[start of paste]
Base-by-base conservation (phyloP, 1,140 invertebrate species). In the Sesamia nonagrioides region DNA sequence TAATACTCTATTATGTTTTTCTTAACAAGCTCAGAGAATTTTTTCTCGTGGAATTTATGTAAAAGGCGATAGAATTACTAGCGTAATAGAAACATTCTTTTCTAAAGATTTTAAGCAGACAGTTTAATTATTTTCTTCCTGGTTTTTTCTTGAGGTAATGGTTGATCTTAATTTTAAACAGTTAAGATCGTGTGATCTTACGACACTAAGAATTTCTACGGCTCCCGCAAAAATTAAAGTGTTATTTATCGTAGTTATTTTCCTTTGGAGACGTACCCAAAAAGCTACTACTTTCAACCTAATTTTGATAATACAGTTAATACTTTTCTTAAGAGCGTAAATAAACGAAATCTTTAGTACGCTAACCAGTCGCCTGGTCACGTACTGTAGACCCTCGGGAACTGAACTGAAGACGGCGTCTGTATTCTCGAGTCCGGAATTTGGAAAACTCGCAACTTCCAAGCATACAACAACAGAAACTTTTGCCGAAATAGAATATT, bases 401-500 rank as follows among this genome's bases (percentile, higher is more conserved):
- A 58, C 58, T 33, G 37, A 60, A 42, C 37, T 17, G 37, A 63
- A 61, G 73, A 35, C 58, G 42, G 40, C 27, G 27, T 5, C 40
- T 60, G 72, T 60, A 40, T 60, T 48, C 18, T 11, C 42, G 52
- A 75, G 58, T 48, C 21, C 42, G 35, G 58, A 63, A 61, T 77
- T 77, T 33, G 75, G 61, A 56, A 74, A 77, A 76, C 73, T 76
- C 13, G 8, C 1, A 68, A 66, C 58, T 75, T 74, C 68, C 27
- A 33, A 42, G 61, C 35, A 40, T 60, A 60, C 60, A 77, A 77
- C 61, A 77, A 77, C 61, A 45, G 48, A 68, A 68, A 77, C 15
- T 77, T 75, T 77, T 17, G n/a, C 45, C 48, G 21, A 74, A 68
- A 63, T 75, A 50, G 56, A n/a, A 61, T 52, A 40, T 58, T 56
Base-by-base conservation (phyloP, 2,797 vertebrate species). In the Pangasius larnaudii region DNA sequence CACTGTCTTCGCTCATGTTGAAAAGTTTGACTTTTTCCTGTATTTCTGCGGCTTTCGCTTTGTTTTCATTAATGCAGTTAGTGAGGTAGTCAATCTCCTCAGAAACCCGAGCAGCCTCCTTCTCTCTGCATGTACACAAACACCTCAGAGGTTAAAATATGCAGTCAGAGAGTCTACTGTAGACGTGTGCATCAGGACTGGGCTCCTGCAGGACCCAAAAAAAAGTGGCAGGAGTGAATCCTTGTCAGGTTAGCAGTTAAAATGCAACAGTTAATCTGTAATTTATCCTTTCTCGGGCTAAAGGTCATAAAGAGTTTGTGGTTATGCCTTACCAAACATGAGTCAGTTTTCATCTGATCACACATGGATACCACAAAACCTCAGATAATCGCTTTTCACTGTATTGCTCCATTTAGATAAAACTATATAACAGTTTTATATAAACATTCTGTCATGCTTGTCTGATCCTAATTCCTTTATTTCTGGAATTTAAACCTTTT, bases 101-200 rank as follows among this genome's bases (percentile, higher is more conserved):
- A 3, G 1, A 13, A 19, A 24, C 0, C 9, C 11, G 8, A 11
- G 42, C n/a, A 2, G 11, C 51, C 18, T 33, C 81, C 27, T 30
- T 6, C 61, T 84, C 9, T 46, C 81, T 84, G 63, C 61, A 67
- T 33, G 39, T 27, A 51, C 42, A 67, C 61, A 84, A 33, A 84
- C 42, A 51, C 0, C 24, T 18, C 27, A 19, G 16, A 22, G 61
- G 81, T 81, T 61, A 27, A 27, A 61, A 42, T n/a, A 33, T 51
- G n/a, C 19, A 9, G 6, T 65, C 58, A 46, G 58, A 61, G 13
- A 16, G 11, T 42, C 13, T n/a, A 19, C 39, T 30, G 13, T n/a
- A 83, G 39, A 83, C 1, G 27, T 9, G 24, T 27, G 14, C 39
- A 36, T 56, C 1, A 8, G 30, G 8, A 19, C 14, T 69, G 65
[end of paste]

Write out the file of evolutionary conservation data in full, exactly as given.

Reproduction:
Base-by-base conservation (phyloP, 1,140 invertebrate species). In the Sesamia nonagrioides region DNA sequence TAATACTCTATTATGTTTTTCTTAACAAGCTCAGAGAATTTTTTCTCGTGGAATTTATGTAAAAGGCGATAGAATTACTAGCGTAATAGAAACATTCTTTTCTAAAGATTTTAAGCAGACAGTTTAATTATTTTCTTCCTGGTTTTTTCTTGAGGTAATGGTTGATCTTAATTTTAAACAGTTAAGATCGTGTGATCTTACGACACTAAGAATTTCTACGGCTCCCGCAAAAATTAAAGTGTTATTTATCGTAGTTATTTTCCTTTGGAGACGTACCCAAAAAGCTACTACTTTCAACCTAATTTTGATAATACAGTTAATACTTTTCTTAAGAGCGTAAATAAACGAAATCTTTAGTACGCTAACCAGTCGCCTGGTCACGTACTGTAGACCCTCGGGAACTGAACTGAAGACGGCGTCTGTATTCTCGAGTCCGGAATTTGGAAAACTCGCAACTTCCAAGCATACAACAACAGAAACTTTTGCCGAAATAGAATATT, bases 401-500 rank as follows among this genome's bases (percentile, higher is more conserved):
- A 58, C 58, T 33, G 37, A 60, A 42, C 37, T 17, G 37, A 63
- A 61, G 73, A 35, C 58, G 42, G 40, C 27, G 27, T 5, C 40
- T 60, G 72, T 60, A 40, T 60, T 48, C 18, T 11, C 42, G 52
- A 75, G 58, T 48, C 21, C 42, G 35, G 58, A 63, A 61, T 77
- T 77, T 33, G 75, G 61, A 56, A 74, A 77, A 76, C 73, T 76
- C 13, G 8, C 1, A 68, A 66, C 58, T 75, T 74, C 68, C 27
- A 33, A 42, G 61, C 35, A 40, T 60, A 60, C 60, A 77, A 77
- C 61, A 77, A 77, C 61, A 45, G 48, A 68, A 68, A 77, C 15
- T 77, T 75, T 77, T 17, G n/a, C 45, C 48, G 21, A 74, A 68
- A 63, T 75, A 50, G 56, A n/a, A 61, T 52, A 40, T 58, T 56
Base-by-base conservation (phyloP, 2,797 vertebrate species). In the Pangasius larnaudii region DNA sequence CACTGTCTTCGCTCATGTTGAAAAGTTTGACTTTTTCCTGTATTTCTGCGGCTTTCGCTTTGTTTTCATTAATGCAGTTAGTGAGGTAGTCAATCTCCTCAGAAACCCGAGCAGCCTCCTTCTCTCTGCATGTACACAAACACCTCAGAGGTTAAAATATGCAGTCAGAGAGTCTACTGTAGACGTGTGCATCAGGACTGGGCTCCTGCAGGACCCAAAAAAAAGTGGCAGGAGTGAATCCTTGTCAGGTTAGCAGTTAAAATGCAACAGTTAATCTGTAATTTATCCTTTCTCGGGCTAAAGGTCATAAAGAGTTTGTGGTTATGCCTTACCAAACATGAGTCAGTTTTCATCTGATCACACATGGATACCACAAAACCTCAGATAATCGCTTTTCACTGTATTGCTCCATTTAGATAAAACTATATAACAGTTTTATATAAACATTCTGTCATGCTTGTCTGATCCTAATTCCTTTATTTCTGGAATTTAAACCTTTT, bases 101-200 rank as follows among this genome's bases (percentile, higher is more conserved):
- A 3, G 1, A 13, A 19, A 24, C 0, C 9, C 11, G 8, A 11
- G 42, C n/a, A 2, G 11, C 51, C 18, T 33, C 81, C 27, T 30
- T 6, C 61, T 84, C 9, T 46, C 81, T 84, G 63, C 61, A 67
- T 33, G 39, T 27, A 51, C 42, A 67, C 61, A 84, A 33, A 84
- C 42, A 51, C 0, C 24, T 18, C 27, A 19, G 16, A 22, G 61
- G 81, T 81, T 61, A 27, A 27, A 61, A 42, T n/a, A 33, T 51
- G n/a, C 19, A 9, G 6, T 65, C 58, A 46, G 58, A 61, G 13
- A 16, G 11, T 42, C 13, T n/a, A 19, C 39, T 30, G 13, T n/a
- A 83, G 39, A 83, C 1, G 27, T 9, G 24, T 27, G 14, C 39
- A 36, T 56, C 1, A 8, G 30, G 8, A 19, C 14, T 69, G 65